The direct or indirect resistance to biomineralization theories

Fig. Iron sulfide mineral encrustation has preserved the structure of a sulfate bacteria. (Frankel & Bazylinski 2003)

When learning about biomineralization, my imagination started to wander and Im not sure Im back on my feet again – or even if I should land. When looking at the evidence for biomineralization, the direct evidence in form of actually seeing bacteria respire on minerals or seeing Xrays of them using crystals of ferromagnetic minerals as instruments for orientation one can perhaps easily see the process as an oddity. But when you look at the indirect evidence the scale of it all goes through the roof. Suddenly ALL sedimentary minerals, (metals) are possible candidates since the indirect evidence, the bacteriomorphic structures of metals and other organic structures are quite common. Incredibly common really. And from there, moreor less all secondary deposits of metal ore are of bacteral or microbial origin – or at least probably was aided in its formation by microbes.

A lot of speculation of course. But when seeing Banded Iron Formation (BIF) and the scale of those, one cant help start to speculate of just how large the role of microbes are in geology – at least in all forms of ore forming processes outside of the molten magma. One things for sure, we know a lot less than some people think we do and instead of being openly humble about this, some people take the approach of ignoring it. And that kinda makes me loose my humbleness as well…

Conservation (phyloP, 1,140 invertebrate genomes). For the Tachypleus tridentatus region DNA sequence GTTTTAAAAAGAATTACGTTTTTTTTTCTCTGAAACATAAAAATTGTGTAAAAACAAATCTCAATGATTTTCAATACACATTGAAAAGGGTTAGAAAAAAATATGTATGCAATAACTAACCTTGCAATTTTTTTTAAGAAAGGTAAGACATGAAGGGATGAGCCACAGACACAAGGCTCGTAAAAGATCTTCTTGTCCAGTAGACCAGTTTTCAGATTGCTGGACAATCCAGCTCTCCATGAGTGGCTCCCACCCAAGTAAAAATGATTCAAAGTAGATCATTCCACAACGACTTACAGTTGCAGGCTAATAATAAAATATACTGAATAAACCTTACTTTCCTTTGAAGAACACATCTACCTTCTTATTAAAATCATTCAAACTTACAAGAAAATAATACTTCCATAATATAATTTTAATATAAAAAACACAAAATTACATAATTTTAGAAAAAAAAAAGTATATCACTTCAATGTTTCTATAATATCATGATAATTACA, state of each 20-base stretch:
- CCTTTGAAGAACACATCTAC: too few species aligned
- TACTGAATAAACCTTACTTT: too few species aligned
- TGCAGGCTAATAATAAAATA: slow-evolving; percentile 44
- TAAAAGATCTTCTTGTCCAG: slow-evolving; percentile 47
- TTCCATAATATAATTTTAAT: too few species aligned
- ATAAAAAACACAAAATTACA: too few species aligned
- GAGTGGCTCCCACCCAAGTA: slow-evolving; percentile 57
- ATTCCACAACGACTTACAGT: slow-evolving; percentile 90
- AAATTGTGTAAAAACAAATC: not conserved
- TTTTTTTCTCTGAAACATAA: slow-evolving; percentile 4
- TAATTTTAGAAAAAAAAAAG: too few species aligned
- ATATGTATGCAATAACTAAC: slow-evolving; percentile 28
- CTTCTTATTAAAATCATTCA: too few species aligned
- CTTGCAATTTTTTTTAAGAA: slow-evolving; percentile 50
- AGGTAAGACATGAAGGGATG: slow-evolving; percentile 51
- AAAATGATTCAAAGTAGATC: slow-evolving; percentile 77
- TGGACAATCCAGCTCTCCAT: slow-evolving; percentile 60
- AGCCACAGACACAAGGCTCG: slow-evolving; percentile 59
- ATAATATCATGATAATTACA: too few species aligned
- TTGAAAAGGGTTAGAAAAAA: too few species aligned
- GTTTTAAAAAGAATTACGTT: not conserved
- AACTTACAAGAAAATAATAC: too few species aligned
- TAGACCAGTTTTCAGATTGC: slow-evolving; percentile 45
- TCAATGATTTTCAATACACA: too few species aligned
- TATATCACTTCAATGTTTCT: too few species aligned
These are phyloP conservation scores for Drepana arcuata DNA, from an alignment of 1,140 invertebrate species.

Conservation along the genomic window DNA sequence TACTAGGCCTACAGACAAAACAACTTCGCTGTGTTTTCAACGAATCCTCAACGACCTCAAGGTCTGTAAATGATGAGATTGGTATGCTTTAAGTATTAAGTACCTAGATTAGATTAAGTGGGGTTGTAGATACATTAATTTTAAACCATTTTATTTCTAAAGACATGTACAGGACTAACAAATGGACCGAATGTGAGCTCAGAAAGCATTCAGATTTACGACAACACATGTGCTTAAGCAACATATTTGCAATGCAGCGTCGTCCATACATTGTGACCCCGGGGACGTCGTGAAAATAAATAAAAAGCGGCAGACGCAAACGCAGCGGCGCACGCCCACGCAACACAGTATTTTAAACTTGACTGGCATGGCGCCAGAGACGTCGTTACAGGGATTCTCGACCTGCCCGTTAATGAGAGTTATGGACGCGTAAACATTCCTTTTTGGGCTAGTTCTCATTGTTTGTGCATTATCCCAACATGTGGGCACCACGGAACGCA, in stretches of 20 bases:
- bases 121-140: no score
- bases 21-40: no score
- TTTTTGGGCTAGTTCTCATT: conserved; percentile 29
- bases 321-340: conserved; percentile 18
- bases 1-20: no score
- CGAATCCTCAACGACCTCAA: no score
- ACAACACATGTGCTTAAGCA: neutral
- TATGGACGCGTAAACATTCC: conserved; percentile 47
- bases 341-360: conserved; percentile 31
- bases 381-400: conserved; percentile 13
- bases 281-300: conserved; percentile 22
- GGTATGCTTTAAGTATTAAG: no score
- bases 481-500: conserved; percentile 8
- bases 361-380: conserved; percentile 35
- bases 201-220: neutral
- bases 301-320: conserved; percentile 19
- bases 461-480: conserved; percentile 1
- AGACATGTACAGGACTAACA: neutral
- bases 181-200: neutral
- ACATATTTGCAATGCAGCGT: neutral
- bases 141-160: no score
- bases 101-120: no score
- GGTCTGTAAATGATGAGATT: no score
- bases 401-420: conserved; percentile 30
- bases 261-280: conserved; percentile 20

I actually read an entire “new” paper on hydrothermal ore formation in thermal vents (Kessler 2005) that didnt mention microbes one time despite claiming it was describing the processes going on there. That shows just how much some (very respected!) geologist dont know – or dont care about since its not their “thing”.

Sure, you CAN explain many of the processes abiotically, thats not the point- but since bacteria ARE found in association with the deposits (every time someone bothers too look) and we KNOW that they can form ores, its amazing that some people refuse to aknowledge the importance. At least mentioning the possibilities should be expected!

How can anyone doing research on thermal vents NOT have read at least something about microbes in this environment – I doubt that very much. Its clearly intentional.

If you are going to describe the ore forming processes of a thermal vent and dont even mention bacteria – theres really very litte scientific vallue in your work is there. Its like describing “all there is to know about an apple”, and not mentioning the tree it grows on. Its probably kinda important you know…

Im probably provoke some ppl out there now, but not accepting that microbes probably play a huge role and yet unmapped scale in ore formation is like when geologists 50 years ago refused to acknowledge the tectonical theories.

Hey you old school scientists out there – you will loose this battle because of the simple fact that you are wrong. Resistance is futile. 😛

Sources used:

  • Bazylinski, D.A & Frankel R.B. 2003: Biologically Induced Mineralization by Bacteria. Reviews in Mineralogy and Geochemistry 54: 95 – 114.
  • Kessler, S.E. 2005: Ore-Forming Fluids. Elements 1, 13-18.

Other posts on biomineralization:

This entry was posted in Biomineral & organominerals, Mineralogy, Petrology and tagged , , , . Bookmark the permalink.

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